Pound for pound, a 40-pound wolverine, formally Gulo gulo, is simply stronger than many of its adversaries and is capable of killing animals much larger than itself. Wolves are probably aware of this.
For example, a wolverine’s jaws are so strong that it can completely crush a frozen caribou’s large bones, part of its adaptation to life in a wintry climate.
It can also use its relatively large flat feet like snowshoes in the efficient pursuit of hooved animals over soft, deep snow. Its main food in winter is reindeer or caribou, which it may kill or scavenge. It also devours smaller rodents and occasionally berries.
The wolverine is the largest member of the weasel, or Mustelidae, family, weighing up to 55 pounds. In Alaska, it averages about 33 pounds for males and 22 for females. It is widely distributed in the arctic and subarctic tundra.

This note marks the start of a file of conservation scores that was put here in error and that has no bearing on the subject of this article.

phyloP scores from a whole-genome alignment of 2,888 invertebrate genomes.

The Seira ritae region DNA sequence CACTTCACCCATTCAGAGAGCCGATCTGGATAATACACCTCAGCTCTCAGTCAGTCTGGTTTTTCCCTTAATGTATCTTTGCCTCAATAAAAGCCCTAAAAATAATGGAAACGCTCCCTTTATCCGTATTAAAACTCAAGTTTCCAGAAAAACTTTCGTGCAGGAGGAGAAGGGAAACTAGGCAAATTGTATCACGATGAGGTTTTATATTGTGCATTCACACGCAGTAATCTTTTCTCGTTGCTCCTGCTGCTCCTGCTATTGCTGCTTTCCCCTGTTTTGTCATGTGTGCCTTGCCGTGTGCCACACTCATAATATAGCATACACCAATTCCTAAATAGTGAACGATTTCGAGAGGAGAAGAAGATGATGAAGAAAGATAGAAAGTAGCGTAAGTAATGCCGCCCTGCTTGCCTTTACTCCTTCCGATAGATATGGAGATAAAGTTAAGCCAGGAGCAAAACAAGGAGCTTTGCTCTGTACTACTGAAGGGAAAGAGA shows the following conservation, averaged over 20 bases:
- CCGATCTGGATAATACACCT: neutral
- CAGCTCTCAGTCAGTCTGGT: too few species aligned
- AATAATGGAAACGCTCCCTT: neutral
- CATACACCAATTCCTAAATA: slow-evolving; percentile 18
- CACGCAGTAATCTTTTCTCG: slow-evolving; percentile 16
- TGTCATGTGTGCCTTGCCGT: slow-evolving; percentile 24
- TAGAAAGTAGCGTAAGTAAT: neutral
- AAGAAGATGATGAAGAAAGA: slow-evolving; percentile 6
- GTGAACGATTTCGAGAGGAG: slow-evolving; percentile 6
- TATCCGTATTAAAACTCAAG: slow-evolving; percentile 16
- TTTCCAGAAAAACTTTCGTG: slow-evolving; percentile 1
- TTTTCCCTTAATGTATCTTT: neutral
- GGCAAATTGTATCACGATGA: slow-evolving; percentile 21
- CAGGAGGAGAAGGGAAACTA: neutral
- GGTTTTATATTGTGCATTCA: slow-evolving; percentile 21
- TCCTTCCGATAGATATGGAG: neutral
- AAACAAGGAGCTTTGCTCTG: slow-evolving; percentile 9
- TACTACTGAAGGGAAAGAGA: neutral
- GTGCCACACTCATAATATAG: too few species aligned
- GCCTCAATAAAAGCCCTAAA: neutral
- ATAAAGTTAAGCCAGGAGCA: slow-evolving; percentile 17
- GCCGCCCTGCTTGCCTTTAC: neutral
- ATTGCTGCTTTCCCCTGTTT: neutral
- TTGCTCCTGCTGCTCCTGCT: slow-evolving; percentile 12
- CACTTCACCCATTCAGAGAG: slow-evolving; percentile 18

Because of its ferocious and wily nature, it has been comparatively poorly studied, and the status of the wolverine throughout its range is largely unknown, according to the Wolverine Foundation, with headquarters in Kuna, Idaho.
The foundation was started in 1996 to promote interest in the wolverine’s status and ecological role.